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Landmark verdict shapes women's sports

The Court of Arbitration for Sport on Wednesday upheld track and field's controversial rules for women who naturally produce high levels of testosterone.

LAUSANNE, Switzerland (AN) — The Court of Arbitration for Sport on Wednesday upheld the governing body of track and field's controversial rules for women who naturally produce high levels of testosterone — despite calling them discriminatory.

In a landmark ruling, a panel of judges with the world's top sports court decided that two-time Olympic champion middle-distance runner Caster Semenya must use medications that suppress her testosterone output to continue competing.

The decision means that all female track athletes with naturally high levels of testosterone will have to lower the hormone in their bodies if they want to compete at the Olympic Games and other major competitions. It underscored how the traditional line in competitive sports between women's and men's competitions runs counter to the modern easing of gender definitions and tolerance of ambiguities.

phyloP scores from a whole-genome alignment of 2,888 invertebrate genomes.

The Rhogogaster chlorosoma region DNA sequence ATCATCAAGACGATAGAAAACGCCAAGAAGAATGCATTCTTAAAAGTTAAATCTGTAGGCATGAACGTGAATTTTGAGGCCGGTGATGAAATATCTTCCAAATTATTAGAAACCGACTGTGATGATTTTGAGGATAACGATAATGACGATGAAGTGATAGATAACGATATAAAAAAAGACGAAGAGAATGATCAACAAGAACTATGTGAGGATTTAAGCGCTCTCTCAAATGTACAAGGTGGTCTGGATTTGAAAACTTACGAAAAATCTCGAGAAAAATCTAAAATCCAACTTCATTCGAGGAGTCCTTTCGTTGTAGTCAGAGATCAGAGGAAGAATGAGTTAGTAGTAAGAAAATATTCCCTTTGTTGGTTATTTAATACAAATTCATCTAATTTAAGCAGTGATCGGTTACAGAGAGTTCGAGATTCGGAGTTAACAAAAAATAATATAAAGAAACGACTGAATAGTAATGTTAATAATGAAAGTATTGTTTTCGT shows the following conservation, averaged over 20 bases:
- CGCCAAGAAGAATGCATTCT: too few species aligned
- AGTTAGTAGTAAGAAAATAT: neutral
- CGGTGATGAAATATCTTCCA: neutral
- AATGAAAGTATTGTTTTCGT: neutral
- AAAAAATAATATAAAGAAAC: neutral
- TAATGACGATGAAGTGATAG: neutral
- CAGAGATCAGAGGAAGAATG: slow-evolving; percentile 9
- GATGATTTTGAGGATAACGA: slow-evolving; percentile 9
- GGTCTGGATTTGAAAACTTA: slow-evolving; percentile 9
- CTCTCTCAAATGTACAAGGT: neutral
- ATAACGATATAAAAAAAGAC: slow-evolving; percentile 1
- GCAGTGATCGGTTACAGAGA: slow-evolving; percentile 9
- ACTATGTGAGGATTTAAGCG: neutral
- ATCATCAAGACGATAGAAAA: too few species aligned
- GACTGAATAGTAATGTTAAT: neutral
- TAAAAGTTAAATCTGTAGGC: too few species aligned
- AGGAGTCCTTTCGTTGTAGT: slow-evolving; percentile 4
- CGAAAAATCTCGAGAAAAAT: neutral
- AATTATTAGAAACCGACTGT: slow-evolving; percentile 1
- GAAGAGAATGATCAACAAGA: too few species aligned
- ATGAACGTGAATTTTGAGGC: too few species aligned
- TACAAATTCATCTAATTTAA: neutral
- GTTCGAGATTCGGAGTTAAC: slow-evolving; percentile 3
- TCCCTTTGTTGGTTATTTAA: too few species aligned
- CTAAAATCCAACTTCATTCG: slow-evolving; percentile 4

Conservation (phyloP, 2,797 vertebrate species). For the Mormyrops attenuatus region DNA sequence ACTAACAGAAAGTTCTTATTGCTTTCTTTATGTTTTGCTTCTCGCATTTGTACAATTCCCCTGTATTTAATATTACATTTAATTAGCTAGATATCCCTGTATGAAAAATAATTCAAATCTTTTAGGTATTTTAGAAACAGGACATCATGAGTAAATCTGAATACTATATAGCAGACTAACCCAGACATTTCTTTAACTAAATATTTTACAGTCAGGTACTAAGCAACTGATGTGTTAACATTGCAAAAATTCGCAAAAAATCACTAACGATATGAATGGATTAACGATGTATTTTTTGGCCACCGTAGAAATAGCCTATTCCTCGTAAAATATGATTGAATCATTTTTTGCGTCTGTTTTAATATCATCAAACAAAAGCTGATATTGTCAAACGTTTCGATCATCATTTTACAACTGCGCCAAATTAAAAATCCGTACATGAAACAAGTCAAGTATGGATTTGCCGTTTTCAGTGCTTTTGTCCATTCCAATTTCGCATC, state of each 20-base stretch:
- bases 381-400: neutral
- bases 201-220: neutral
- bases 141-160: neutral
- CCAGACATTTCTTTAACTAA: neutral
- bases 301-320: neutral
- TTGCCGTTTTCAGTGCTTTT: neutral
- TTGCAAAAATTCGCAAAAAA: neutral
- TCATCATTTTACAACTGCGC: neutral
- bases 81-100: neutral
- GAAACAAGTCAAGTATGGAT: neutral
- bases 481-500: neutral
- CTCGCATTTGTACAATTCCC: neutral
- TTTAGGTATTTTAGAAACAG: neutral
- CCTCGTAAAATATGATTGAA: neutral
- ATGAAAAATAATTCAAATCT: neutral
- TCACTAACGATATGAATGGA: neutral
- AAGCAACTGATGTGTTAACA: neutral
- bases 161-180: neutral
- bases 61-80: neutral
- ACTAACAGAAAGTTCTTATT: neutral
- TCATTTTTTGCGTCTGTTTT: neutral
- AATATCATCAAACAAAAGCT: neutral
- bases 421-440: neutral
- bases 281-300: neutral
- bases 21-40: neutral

Judges for the Swiss-based Court of Arbitration for Sport, or CAS, ruled 2-1 to reject Semenya's appeal against the new rules from the International Association of Athletics Federations, or IAAF, that were designed to lower naturally high testosterone levels in female runners with an intersex condition.

She could still appeal to Switzerland's highest court, the Swiss Federal Supreme Court, to try to set aside the CAS ruling based on the legal questions and health impacts of ordering a person to take a hormone medication.

The 28-year-old Semenya, a three-time world champion who has won gold in the 800 meters at the past two Olympics, had challenged the IAAF's rules, saying it was unfair to force her to change her body to level the gender-defined playing field.